• Employment in production occupations (a subset of manufacturing) was expected to fall from 9.4 million in 2016 to 9.0 million in 2026 (a 4% decline), falling from 6.0% of employment to 5.4%.[19]
  • According to the Semiconductor Industries Association, by the end of 2022, the chip industry has committed almost $200 billion to build and expand 40 plants in 16 states, creating 40,000 future jobs. According to the Natural Resources Defense Council, a similar amount has been promised to US factories making electric cars and batteries.[20]

Trade policy[edit]

U.S. manufacturing employment has declined steadily as a share of total employment, from around 28% in 1960 to 8% in March 2017. Manufacturing employment has fallen from 17.2 million persons in December 2000 to 12.4 million in March 2017, a decline of about 5.7 million or about one-third even as the U.S.population ballooned from 220 million to 330 million in the same time frame.[3] An estimated 1–2 million of the job losses in manufacturing 1999–2011 were due to competition with China (the China shock), which entered the World Trade Organization in December 2001.[8] The Economic Policy Institute estimated that the trade deficit with China cost about 2.7 million jobs between 2001 and 2011, including manufacturing and other industries.[21]

While U.S. manufacturing employment is down, output was near a record level in 2017 in real GDP terms, indicating productivity (output per worker) has also improved significantly.[22] This is likely due to automation, global supply chains, process improvements, and other technology changes.[8]

Economist Paul Krugman argued in December 2016 that "America's shift away from manufacturing doesn't have much to do with trade, and even less to do with trade policy." He also cited the work of other economists indicating that the declines in manufacturing employment from 1999 to 2011 due to trade policy generally and trade with China specifically were "less than a fifth of the absolute loss of manufacturing jobs over the period" but that the effects were significant for regions directly impacted by those losses.[23]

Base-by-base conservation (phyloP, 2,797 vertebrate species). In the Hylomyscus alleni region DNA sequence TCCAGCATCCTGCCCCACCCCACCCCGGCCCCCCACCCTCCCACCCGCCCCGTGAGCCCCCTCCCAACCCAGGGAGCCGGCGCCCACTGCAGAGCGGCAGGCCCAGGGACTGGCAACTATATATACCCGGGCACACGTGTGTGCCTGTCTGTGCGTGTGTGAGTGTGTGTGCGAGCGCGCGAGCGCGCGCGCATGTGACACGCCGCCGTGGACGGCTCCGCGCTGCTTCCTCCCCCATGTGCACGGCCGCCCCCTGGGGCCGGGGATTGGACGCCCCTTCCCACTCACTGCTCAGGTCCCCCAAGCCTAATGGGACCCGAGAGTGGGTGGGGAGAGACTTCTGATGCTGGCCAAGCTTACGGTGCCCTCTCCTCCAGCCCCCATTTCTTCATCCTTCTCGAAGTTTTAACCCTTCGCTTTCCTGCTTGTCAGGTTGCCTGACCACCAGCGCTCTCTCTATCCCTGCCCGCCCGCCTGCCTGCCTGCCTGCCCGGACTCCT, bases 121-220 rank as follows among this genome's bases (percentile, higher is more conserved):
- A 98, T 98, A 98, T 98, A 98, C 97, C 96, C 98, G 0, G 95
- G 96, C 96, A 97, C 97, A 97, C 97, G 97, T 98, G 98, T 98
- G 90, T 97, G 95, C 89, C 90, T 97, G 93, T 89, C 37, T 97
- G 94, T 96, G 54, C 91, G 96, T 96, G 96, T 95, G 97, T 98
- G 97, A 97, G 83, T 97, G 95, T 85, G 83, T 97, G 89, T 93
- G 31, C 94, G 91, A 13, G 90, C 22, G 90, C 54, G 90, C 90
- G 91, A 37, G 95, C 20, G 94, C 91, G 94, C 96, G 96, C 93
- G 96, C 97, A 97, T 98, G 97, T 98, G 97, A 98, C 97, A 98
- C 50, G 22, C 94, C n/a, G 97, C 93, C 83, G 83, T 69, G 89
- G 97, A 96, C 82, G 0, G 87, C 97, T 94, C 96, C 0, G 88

Modern overview[edit]

The United States is the world's third largest manufacturer (after China and the European Union) with a record high real output in Q1 2018 of $2.00 trillion (i.e., adjusted for inflation in 2009 Dollars) about one percent above the 2007 peak before the Great Recession of $1.95 trillion.[11] The U.S. manufacturing industry employed 12.35 million people in December 2016 and 12.56 million in December 2017, an increase of 207,000 or 1.7%.[3]

Historically, manufacturing has provided relatively well-paid blue-collar jobs, although this has been affected by globalization and automation.

Manufacturing continues to evolve, due to factors such as information technology, supply chain innovations such as containerization, companies un-bundling tasks that used to be in one location or business, reduced barriers to trade, and competition from low-cost developing countries such as China and Mexico.[4]

Manufacturing is conducted among globally distributed supply chains, with various stages of production conducted in different countries.[24] For example, automotive parts may be manufactured in the U.S., shipped to Mexico for assembly, then sent back to the U.S. In some cases, the components of the final product cross the border multiple times. An estimated 40% of the value of U.S. imports from Mexico is from content produced in the U.S.; this figure is 25% for Canada but only 4% for China. This "production sharing" is an indication of the integrated nature of the supply chains between the U.S., Mexico and Canada in the NAFTA region.[25]

Trade balance[edit]

During 2016, the U.S. exported $1,051 billion in manufactured goods and imported $1,920 billion, a manufacturing goods deficit of $868 billion. The largest exports were transportation equipment ($252B), Chemicals ($174B), Computers and Electronic Products ($116B) and "Machinery-Except Electrical" ($109B).[26]


As of 2019, durable and nondurable goods manufacturing account for $3.1t and $3t of gross output of GDP, respectively.[27]

However, 2023 research from McKinsey states that GDP numbers don't accurately capture manufacturing's economic impact. In its findings, while manufacturing accounted for 11 percent of US GDP and 8 percent of direct employment, it drove 20 percent of capital investment, 30 percent of productivity growth, 60 percent of the country's exports, and garnered 70 percent of business research and development funding. [28]

International comparison[edit]

The Congressional Research Service reported in January 2017 that:

  • "The United States' share of global manufacturing activity declined from 28% in 2002, following the end of the 2001 U.S. recession, to 16.5% in 2011. Since then, the U.S. share has risen to 18.6%, the largest share since 2009. These estimates are based on the value of each country's manufacturing in U.S. dollars; part of the decline in the U.S. share was due to a 23% decline in the value of the dollar between 2002 and 2011, and part of the rise since 2011 is attributable to a stronger dollar.